Does Supply Determine Price or Price Determine Supply? A Case in the Oil Price Change
It is often said that asset prices are determined, among others, by the supply of the asset. I have been debating on this issue with the government officials and some economists for years on the housing markets of Hong Kong (Yiu, 2019). Interestingly, even economists sometimes would have this paradox and consider the relationship a direct result of the Law of Supply. However, if you take a closer look at the Law of Supply, it says the reverse:
“The law of supply is the microeconomic law that states that, all other factors being equal, as the price of a good or service increases, the quantity of goods or services that suppliers offer will increase, and vice versa.” (https://www.investopedia.com/terms/l/lawofsupply.asp)
It clearly spells out that the cause-and-effect direction is from price to supply. It is also tenable to consider that suppliers would adjust their quantity of supply to respond to the market price change, so as to achieve the maximum profit.
Admittedly, there can be several special reasons that suppliers do not make such positively correlated responses, they are:
- The suppliers’ objective is not to maximize their profits (it is sometimes coined as irrational, but indeed it can be rational in some situations);
- There are some constraints that do not allow suppliers to make the response, for example, a suspension of the supply chain due to embargo or pandemic;
- The market is highly monopolized or oligoplized, such that the suppliers can control most of the supplies for earning monopolized rent; and/or
- There are other market players that can affect the expectation of future asset prices, for example, when there is a futures market that may or may not involve direct delivery of the asset, but is a market for people to bet on the future prices of the asset. In addition, some politicians and government officials would also make use of their authority and influence to affect the expectations of market prices, for whatsoever reasons.
The supply of public goods is a good example of the first reason. The recent shortage of medical face mask supply is also a good illustration of the second reason. A high price may not induce a high supply in a pandemic, especially when some countries ban it from exporting.
In the recent episodes of oil price plummets, it may be a good case study for illustrating the above reasons 3 and 4. EIA (2020) provides some interesting data for our discussion. Figure 1 shows the framework that the right-hand side shows the OECD Demand and the non-OECD Demand. The left-hand side shows the OPEC Supply and the non-OPEC Supply. Their interactions result in the Spot Prices (in the middle).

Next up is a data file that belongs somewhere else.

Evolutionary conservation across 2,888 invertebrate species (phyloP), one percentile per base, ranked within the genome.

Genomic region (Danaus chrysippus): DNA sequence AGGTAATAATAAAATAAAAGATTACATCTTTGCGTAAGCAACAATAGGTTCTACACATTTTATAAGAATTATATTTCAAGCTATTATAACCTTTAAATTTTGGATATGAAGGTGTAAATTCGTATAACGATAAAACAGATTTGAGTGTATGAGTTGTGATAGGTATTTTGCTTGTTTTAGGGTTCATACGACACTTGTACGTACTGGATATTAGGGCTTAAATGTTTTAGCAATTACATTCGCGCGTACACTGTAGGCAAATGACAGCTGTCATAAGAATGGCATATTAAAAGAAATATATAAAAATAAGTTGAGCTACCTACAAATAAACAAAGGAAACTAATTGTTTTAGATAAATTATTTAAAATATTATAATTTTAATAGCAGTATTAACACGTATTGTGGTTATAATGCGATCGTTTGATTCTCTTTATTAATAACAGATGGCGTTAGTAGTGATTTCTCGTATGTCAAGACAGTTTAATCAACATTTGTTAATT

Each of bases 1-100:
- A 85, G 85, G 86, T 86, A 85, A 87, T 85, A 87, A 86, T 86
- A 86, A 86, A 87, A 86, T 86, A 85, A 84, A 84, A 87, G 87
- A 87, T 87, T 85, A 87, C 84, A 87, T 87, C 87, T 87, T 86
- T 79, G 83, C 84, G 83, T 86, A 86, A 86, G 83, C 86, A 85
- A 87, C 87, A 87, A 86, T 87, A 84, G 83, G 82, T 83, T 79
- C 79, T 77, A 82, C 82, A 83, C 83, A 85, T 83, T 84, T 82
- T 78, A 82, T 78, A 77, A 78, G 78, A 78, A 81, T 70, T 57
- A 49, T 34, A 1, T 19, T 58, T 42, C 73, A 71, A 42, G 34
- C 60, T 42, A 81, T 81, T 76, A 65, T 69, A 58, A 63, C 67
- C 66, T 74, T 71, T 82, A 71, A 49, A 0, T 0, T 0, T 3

Figure 2 shows the retail prices of gasoline in the US and the real acquisition cost of crude oil, basically they trace each other closely. It is updated up to Apr 7, 2020, but includes a short-term forecast. It shows the recent plummet from about $60/b to less than $20/b, but it forecasts a sharp rebound in the real cost of crude oil in 2021.
Is the recent plummet a consequence of oversupply? Let’s take a look at the data. Figures 3 and 4 show the OECD and non-OECD Demands, they forecast a -15% and a -9% plummets in the unit real price of crude oil in the wake of the COVID-19 pandemic. It is logical to attribute the plummet to the sharp fall in demand (consumption) rather than oversupply, as economic activities are largely restricted in most parts of the world during the pandemic. It also forecasts a v-shape rebound in the demand (consumption) in 2021.
Then, how about the supply? Would the suppliers cut their supplies in the wake of the sharp fall in demand? Figures 5 and 6 show the OPEC and non-OPEC Supplies, without giving any forecasts. Interestingly, it is quite different from what the mass media is telling us. It is not the OPEC+’s refusal of cutting the supply, but it is the non-OPEC’s increase in supply. First, it is notorious that the oil supply is highly oligopolized. That is what the cartel OPEC+ is implying. Yet, indeed even an oligopolized cartel would make compromises and respond positively to the market price changes. Figure 5 shows that Saudi Arabia has been reducing its crude oil production by almost -20% in 2019, even before the pandemic. It does not provide a forecast, but the news reports are telling us that a negotiation on cutting supply among OPEC+ members is undergoing. It is a clear sign that even an oligopolized cartel would make adjustments to their supply to respond to the market price changes.